Vasectomy Reversal

Can a Vasectomy be Reversed?

Yes, vasectomies can be reversed even after very prolonged periods of time, sometimes after more than 20 years. Sperm are constantly being produced in men and even after time, there should be viable sperm. But microsurgical vasectomy reversal can be relatively expensive and there are no guarantees of returned fertility.

What is the Success Rate of a Vasectomy Reversal?

Microsurgery results in return of sperm in 75 to 97% of patients.

How Common are Vasectomy Reversals?

Like many things in life, circumstances change and approximately 6% of patients who undergo vasectomy subsequently desire to father children. Each year about 30,000 men in the United States will have their vasectomy reversed. The reasons for vasectomy reversal vary, but it is safe to say at the time of their vasectomy these men never suspected they would want to have it reversed.

Besides Vasectomy Reversal, are There any Other Options? How do the Costs Compare?

The other option is to extract a small amount of tissue from the testes or epididymis, referred as testicular sperm extraction (TESE) and microsurgical epididymal sperm extraction (MESA) respectively. Sperm may be isolated from this tissue and used in conjunction with In Vitro Fertilization (IVF). But the cost of a vasectomy reversal is significantly less than the cost of IVF and sperm retrieval surgery. In fact, parents will typically spend two to three times as much on IVF than vasectomy reversal for each baby born.

How is Vasectomy Reversal Performed?

Dr. Krumholtz performing microdot 3-layer vasovasostomy at Dutchess Ambulatory Surgery Center.

Vasectomy reversal is performed by a surgical technique called microsurgical vasovasostomy . The surgery is performed under general anesthesia and uses an operative microscope that provides substantial magnification to visualize the vas deferens. While the vas deferens itself is small, about the size of a piece of spaghetti, it is the lumen, or channel, inside the vas which is microscopic. The diameter of this inner channel is 500 micrometers, 1/2 the length of a millimeter. The surgeon then reattaches each end of the vas deferens using what is known as a 3-layer anastomosis: the lumen and surrounding muscle layer are reconnected in 2 separate steps using microsurgical 10-0 nylon and 9-0 nylon, followed by a third layer using microsurgical 7-0 nylon. This technique is the gold standard method of reattachment and is generally preferable to a modified 1-layer technique.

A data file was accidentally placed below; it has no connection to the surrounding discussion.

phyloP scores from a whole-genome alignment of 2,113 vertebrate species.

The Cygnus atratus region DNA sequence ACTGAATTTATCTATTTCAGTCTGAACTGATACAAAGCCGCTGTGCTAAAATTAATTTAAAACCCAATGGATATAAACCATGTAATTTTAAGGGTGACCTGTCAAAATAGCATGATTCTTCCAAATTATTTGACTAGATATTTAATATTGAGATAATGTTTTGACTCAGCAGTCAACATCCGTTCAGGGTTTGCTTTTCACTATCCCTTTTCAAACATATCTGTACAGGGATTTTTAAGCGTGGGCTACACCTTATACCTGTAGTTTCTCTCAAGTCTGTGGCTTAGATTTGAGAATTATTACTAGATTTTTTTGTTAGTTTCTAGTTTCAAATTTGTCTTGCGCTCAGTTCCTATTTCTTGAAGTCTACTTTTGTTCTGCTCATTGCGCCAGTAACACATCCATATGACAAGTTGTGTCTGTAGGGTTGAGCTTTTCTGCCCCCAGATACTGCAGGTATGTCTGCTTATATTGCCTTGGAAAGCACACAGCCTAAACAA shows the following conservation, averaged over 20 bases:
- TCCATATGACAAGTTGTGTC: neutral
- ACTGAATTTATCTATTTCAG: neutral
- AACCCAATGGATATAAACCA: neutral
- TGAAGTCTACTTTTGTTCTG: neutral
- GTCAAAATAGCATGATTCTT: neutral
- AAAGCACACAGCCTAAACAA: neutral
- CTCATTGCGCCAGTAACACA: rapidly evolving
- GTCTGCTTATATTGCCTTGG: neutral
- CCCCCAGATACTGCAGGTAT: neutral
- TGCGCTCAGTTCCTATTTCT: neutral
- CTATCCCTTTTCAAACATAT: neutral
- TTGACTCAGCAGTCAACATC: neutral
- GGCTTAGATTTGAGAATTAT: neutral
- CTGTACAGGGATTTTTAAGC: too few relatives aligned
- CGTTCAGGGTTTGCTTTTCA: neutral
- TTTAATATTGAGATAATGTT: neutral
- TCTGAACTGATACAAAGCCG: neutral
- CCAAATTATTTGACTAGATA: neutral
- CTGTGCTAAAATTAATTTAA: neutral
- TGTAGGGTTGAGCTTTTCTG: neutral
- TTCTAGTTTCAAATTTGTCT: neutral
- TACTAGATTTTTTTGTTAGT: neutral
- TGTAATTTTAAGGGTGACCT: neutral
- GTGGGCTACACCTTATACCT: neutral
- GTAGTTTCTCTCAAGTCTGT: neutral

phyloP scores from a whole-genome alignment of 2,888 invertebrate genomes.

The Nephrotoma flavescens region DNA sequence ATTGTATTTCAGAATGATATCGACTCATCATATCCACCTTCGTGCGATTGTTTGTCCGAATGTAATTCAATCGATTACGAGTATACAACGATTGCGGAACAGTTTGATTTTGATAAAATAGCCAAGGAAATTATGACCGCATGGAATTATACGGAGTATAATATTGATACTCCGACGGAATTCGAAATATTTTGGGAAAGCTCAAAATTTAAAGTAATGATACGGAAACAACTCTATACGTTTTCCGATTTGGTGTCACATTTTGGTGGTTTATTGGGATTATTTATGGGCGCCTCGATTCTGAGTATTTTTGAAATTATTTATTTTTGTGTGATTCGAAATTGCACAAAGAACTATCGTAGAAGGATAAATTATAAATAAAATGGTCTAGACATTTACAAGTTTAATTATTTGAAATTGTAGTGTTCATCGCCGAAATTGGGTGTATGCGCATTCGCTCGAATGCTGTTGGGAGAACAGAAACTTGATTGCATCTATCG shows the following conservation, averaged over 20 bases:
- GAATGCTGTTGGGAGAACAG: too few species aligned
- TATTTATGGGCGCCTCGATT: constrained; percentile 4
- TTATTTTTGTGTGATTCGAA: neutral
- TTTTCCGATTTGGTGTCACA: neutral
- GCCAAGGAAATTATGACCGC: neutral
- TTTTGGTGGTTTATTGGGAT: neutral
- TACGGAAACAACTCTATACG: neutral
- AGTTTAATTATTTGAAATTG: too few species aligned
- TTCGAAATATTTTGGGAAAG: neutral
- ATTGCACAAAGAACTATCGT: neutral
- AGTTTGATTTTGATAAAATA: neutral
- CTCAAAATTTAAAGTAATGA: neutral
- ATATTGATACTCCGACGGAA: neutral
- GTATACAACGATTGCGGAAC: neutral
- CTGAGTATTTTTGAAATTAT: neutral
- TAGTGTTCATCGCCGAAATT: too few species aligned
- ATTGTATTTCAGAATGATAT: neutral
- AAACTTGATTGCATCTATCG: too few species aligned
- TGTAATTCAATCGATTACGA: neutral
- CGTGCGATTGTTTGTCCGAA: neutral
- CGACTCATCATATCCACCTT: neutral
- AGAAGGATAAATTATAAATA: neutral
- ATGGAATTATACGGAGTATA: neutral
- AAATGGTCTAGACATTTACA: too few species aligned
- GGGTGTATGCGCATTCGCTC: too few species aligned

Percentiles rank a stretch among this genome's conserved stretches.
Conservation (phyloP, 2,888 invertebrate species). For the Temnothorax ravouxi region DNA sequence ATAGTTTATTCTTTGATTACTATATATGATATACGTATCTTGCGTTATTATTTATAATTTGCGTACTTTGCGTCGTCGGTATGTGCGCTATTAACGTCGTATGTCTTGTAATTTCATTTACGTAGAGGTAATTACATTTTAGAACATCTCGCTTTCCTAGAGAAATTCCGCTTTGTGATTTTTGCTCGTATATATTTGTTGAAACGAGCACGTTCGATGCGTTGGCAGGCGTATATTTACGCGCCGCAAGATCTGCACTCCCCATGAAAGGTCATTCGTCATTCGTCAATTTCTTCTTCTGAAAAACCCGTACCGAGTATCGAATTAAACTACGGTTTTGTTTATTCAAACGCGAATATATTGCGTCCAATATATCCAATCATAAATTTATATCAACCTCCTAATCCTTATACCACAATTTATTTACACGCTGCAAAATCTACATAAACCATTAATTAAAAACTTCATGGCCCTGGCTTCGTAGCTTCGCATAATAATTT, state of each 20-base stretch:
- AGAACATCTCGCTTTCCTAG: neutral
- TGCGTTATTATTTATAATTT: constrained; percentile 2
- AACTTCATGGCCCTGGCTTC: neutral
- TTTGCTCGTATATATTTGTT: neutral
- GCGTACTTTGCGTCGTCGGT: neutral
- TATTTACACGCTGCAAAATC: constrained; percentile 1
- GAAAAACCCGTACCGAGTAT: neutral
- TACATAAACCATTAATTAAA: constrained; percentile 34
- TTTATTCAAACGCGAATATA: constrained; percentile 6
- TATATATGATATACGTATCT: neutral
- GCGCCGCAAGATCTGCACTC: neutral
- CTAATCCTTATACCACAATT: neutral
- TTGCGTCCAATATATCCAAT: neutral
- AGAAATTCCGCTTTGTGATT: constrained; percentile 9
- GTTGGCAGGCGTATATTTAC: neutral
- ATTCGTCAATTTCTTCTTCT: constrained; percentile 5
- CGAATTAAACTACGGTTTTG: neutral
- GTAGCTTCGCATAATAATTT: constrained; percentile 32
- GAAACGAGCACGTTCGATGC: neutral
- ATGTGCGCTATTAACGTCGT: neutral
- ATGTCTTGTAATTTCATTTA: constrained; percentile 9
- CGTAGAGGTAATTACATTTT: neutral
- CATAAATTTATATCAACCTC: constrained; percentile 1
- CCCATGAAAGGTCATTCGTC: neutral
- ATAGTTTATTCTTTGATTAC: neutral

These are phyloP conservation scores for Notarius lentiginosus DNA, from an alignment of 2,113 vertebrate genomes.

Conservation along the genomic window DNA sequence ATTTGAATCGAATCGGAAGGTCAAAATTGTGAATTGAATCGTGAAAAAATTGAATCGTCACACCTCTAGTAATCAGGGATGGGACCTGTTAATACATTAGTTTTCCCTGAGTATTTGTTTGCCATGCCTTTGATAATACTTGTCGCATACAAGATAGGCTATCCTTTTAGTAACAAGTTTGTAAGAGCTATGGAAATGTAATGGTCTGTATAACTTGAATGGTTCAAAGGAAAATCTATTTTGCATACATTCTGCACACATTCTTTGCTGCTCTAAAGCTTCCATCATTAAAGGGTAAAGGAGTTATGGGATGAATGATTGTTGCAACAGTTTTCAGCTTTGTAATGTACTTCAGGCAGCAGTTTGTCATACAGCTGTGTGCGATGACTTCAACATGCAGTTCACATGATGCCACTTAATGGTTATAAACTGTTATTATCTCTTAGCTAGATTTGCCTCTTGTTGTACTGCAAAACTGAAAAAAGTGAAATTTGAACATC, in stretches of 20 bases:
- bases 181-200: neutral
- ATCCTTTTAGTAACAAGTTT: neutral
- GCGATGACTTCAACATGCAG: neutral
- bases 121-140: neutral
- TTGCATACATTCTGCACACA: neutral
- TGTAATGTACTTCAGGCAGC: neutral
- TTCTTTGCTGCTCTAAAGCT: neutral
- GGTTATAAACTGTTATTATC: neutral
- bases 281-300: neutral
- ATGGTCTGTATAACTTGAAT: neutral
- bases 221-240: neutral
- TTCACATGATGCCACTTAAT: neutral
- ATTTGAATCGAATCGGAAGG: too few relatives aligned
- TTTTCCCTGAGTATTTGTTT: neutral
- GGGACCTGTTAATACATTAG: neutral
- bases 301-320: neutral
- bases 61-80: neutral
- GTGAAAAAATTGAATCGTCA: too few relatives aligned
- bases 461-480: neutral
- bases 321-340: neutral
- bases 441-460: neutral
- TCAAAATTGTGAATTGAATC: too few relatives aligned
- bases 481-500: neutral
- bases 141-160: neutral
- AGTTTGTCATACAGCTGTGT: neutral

What About the Complex Repair?

During a vasectomy reversal, the fluid, where the prior vasectomy site is identified, is tested for the presence of sperm. If no sperm is identified and the fluid is thick and pasty, it signifies a second blockage closer to the testicle, at the level of the epididymis. In these situations, a vasovasostomy would only relieve one of the blockages and, instead, a vasoepididymostomy, a more complex repair, is performed. Bypassing both blockages, the vas deferens is surgically connected to a location on the epididymis above the obstruction. This technique is generally considered more “complex” because there is significant asymmetry between the size of the small vas deferens lumen and size of the miniscule epididymal tubule, resulting in overall lower postoperative patency rates for vasoepididymostomy compared to vasovasostomy.

What is the Recovery and Healing from Vasectomy Reversal?

Patients go home the same day from surgery. Postoperative follow-up includes an evaluation of wound healing at 2 weeks and a semen analysis at 6 weeks. A semen analysis is then obtained every 6 weeks until sperm concentration and motility have stabilized—and every three months thereafter until pregnancy is achieved.




    For more information, please call to  schedule an appointment with our
    Vasectomy Reversal Specialist Dr. Jason Krumholtz #845.437.5000




Dr. Krumholtz’s Skilled Microsurgery Gives Men Another Chance at Fatherhood 

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